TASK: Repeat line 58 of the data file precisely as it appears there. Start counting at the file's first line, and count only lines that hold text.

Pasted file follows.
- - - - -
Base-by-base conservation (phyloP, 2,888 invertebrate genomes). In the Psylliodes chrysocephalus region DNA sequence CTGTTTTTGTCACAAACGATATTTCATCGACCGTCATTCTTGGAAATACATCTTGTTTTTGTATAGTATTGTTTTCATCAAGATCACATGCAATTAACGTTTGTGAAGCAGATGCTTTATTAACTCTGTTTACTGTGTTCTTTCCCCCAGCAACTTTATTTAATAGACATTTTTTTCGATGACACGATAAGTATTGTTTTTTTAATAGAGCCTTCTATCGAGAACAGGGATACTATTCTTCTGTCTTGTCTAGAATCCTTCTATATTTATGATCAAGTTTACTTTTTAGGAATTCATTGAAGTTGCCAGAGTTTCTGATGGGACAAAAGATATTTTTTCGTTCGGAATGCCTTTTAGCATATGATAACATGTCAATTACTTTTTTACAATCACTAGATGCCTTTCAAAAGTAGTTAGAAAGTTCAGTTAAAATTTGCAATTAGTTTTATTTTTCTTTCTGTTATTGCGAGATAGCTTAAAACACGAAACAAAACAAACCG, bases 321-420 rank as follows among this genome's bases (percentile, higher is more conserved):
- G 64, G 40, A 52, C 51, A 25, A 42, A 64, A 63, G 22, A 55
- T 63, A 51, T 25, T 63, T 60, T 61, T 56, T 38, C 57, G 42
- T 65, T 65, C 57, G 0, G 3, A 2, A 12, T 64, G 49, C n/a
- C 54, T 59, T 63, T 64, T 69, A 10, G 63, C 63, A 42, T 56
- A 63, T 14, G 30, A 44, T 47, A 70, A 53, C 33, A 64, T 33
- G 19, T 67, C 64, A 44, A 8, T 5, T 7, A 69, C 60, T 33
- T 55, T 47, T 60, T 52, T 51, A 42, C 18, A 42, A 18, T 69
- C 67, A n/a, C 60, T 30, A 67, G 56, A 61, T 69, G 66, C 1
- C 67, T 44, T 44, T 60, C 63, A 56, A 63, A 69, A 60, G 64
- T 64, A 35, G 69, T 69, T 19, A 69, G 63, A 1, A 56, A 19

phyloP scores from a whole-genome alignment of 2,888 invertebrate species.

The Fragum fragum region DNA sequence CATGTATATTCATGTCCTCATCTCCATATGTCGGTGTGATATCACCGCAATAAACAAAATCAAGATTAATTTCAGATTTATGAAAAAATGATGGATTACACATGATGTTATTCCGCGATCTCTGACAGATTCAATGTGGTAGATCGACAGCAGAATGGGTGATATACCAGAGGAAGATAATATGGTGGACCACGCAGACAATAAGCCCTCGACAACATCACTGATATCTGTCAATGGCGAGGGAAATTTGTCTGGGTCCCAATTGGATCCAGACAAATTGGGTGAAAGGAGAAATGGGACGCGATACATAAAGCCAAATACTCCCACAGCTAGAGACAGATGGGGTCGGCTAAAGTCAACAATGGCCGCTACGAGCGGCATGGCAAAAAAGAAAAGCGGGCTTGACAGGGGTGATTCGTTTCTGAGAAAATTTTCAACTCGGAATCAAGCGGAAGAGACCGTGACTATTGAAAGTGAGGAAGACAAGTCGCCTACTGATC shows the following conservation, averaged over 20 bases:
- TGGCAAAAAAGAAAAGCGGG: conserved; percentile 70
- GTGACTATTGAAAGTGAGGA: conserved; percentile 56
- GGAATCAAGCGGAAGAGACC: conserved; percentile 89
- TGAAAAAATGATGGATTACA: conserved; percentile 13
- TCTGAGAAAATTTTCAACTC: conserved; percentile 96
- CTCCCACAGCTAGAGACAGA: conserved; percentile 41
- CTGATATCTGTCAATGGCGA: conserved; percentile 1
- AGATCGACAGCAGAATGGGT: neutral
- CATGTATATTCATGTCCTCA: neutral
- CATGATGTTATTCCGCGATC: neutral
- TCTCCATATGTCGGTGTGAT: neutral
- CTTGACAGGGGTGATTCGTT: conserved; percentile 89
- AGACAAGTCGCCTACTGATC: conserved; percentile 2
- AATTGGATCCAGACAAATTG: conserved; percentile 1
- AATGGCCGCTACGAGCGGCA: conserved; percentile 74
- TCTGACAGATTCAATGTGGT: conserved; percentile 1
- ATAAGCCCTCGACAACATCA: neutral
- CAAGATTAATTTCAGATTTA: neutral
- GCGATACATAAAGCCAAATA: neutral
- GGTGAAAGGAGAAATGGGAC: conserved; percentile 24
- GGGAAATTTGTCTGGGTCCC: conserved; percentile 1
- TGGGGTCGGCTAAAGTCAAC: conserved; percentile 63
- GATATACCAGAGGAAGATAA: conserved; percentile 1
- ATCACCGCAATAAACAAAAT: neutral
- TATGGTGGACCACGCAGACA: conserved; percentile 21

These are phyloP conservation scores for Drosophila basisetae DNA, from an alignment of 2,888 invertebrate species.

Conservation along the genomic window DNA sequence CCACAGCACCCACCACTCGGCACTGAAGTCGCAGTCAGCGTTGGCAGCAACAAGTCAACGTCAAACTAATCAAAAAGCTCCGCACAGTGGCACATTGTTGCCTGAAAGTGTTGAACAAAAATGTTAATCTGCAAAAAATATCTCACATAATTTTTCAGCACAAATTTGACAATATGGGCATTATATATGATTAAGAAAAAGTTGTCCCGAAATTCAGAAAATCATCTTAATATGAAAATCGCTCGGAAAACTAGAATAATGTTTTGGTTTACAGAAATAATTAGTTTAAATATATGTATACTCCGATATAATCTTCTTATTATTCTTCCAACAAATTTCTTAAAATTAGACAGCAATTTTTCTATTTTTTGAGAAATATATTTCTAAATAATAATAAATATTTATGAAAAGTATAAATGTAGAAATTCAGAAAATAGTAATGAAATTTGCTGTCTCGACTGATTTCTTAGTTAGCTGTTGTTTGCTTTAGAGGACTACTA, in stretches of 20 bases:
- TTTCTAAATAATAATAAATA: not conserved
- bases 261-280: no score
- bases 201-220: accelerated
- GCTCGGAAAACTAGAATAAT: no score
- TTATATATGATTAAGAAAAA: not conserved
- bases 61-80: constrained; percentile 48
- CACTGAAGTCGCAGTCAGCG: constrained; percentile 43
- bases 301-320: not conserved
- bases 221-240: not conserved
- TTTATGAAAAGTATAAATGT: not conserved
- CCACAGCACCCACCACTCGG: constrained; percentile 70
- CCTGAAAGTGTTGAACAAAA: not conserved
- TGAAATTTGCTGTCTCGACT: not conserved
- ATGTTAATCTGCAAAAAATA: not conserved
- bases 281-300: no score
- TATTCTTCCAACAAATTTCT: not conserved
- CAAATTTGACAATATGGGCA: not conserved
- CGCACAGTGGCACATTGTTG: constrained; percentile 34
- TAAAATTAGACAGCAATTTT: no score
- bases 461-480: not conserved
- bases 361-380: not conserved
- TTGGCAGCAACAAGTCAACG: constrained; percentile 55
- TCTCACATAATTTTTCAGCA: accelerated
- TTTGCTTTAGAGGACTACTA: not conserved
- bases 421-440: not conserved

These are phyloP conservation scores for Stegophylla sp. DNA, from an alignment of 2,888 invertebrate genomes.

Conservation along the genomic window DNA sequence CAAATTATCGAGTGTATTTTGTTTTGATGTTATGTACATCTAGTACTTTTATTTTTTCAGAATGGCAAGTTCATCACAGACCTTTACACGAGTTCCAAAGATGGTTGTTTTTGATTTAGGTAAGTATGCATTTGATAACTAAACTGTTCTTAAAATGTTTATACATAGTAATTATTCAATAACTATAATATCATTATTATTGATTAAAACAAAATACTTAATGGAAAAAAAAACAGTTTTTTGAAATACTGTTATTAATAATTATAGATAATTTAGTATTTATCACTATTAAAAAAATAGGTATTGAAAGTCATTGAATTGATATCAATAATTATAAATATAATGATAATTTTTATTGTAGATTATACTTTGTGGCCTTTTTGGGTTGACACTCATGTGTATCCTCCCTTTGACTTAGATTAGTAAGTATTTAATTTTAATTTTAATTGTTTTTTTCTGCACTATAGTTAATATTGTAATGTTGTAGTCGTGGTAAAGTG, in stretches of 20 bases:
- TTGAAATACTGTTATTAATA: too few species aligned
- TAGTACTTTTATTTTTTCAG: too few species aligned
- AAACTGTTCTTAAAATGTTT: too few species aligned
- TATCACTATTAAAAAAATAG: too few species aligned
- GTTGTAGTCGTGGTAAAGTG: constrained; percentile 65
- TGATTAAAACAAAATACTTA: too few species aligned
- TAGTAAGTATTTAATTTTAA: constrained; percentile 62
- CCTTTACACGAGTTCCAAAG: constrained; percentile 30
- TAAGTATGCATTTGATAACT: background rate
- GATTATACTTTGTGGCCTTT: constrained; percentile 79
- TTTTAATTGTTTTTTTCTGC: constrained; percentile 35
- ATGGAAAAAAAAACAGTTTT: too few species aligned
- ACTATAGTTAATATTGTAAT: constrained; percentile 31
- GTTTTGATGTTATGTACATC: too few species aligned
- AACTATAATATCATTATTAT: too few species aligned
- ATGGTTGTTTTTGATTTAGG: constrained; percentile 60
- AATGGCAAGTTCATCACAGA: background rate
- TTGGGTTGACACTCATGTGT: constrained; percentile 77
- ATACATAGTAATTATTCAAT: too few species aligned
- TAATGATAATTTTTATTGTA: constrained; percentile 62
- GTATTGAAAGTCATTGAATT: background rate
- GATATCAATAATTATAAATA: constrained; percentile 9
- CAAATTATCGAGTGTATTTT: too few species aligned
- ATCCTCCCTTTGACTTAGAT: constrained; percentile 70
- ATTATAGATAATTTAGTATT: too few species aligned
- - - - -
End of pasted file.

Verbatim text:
- CGCACAGTGGCACATTGTTG: constrained; percentile 34